SS Eduardo Nunez: When the Yankees stripped Nunez of his utility role last season and sent him to Triple-A Scranton/Wilkes-Barre, they instructed coaches to use him only as a shortstop -- a move, it appeared, that could boost Nunez's trade value. His defensive work is still suspect, but many believe he can swing the bat at the big league level. At this point, he might be the Yankees' most appealing trade chip.
3B Alex Rodriguez: We should mention A-Rod's saga, even though he said that he won't waive his no-trade clause and Cashman has stated he is not making -- or receiving -- any calls regarding Rodriguez. The postseason was ugly, but the Yankees don't believe that was a true indication of Rodriguez's skills at this point in his career. They still see him as an above-average third baseman, and since he's owed $114 million through 2017, it seems to be a safe bet that he'll be wearing pinstripes for years to come.
After the 2012 season, MLB.com named the Yankees' top 10 prospects in this order: catcher Gary Sanchez, outfielder Mason Williams, outfielder Tyler Austin, left-hander Manny Banuelos, outfielder Slade Heathcott, right-hander Ty Hensley, outfielder Zoilo Almonte, infielder Angelo Gumbs, infielder Dante Bichette Jr. and outfielder Ramon Flores.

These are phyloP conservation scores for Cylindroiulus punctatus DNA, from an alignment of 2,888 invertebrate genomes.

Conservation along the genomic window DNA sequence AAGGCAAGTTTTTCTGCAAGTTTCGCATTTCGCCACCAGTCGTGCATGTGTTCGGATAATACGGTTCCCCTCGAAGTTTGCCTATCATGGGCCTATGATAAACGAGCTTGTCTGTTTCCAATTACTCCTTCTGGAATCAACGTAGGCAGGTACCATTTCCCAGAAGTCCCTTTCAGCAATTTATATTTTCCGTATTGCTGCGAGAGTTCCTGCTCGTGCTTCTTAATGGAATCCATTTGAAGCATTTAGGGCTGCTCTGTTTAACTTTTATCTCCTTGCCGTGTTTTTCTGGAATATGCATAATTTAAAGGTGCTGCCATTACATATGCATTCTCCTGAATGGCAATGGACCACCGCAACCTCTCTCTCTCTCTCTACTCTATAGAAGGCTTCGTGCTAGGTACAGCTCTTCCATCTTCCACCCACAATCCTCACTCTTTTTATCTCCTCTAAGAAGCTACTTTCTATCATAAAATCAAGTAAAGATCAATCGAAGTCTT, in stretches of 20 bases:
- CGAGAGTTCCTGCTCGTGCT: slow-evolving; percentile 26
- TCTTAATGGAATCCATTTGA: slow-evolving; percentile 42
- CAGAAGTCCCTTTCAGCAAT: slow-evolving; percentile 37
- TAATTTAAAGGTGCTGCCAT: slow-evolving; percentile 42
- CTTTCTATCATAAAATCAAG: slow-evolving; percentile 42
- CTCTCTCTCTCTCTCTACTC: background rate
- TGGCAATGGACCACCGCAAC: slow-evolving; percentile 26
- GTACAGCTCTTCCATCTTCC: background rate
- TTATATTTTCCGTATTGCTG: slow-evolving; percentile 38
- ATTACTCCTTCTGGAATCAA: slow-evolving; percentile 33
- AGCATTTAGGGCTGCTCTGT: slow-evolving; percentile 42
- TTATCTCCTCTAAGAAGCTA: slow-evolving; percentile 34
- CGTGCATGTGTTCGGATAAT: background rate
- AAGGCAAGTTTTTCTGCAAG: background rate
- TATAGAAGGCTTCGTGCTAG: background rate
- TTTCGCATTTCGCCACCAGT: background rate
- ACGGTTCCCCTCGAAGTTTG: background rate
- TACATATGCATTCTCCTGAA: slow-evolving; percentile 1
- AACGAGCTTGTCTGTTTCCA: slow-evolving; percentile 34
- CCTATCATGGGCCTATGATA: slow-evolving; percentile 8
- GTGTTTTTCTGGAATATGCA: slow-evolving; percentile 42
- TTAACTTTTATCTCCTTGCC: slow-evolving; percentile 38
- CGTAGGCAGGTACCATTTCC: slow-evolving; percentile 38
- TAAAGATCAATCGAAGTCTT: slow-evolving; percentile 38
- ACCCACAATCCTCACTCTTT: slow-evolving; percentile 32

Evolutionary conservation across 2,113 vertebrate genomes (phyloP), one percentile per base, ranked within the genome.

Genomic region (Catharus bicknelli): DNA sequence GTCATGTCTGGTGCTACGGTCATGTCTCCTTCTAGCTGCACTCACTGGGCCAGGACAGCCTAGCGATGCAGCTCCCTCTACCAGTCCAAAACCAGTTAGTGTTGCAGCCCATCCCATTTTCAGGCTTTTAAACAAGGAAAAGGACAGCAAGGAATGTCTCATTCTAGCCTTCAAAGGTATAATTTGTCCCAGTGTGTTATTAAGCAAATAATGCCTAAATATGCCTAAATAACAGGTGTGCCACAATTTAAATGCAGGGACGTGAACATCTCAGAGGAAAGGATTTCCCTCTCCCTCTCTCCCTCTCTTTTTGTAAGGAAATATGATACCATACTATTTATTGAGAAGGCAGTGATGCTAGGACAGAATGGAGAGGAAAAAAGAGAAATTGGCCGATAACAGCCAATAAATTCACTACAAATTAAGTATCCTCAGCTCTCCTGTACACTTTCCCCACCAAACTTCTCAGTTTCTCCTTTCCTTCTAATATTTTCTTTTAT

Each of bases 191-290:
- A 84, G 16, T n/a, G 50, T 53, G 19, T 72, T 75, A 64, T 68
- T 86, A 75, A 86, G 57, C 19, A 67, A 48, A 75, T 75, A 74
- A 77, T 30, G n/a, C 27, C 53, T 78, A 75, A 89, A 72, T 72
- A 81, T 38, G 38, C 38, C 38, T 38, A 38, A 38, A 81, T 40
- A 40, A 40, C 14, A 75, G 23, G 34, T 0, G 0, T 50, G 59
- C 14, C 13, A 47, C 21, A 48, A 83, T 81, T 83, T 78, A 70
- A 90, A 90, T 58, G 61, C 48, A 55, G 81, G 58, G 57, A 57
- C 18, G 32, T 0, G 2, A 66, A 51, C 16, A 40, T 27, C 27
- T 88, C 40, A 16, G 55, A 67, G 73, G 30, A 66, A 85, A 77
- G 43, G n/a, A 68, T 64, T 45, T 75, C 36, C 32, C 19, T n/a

The organization does have some promising position-player talent, but it's stocked lower in the pipeline and many players have had injury issues. The Yankees' top pitching prospect, Banuelos, will miss all of 2013 after having Tommy John surgery. Still, players like right-handers Adam Warren and Mark Montgomery could help the 2013 big league squad.
Rule 5 Draft
The Yankees' 40-man roster is at capacity -- they had to designate Whiteside for assignment on Wednesday to create room for Pettitte -- so the team would need to clear room if it wanted to select a player in Thursday's Rule 5 Draft.
Big contracts they might unload
None, really. Granderson's $15 million salary is slotted into the budget, so while an extension might not help the Yankees' plans of getting under $189 million for 2014 (don't forget, they'd also like to lock up Robinson Cano), they're fine for the purposes of next season. As for the biggest contract, again, all of that October speculation that A-Rod had played his final game as a Yankee was premature.
RHP Chamberlain ($1.675 million in 2012), OF Gardner ($2.8 million), RHP David Herndon ($495,000), RHP Hughes ($3.2 million), LHP Logan ($1.875 million), IF Jayson Nix ($480,000), RHP Robertson ($1.6 million).
There has been plenty of talk about Hal Steinbrenner's directive to get below $189 million for 2014, but the Yankees appear primed to sit in the $200 million range for '13. The signings of Kuroda and Pettitte raised the payroll committed to players for next season to $158 million, and that does not yet include raises to arbitration-eligible players, which figure to add another $5 million to $6 million. A-Rod ($29 million), Mark Teixeira ($23.125 million), Sabathia ($23 million) and Derek Jeter ($17 million) will bring in the Yankees' highest salaries in 2013.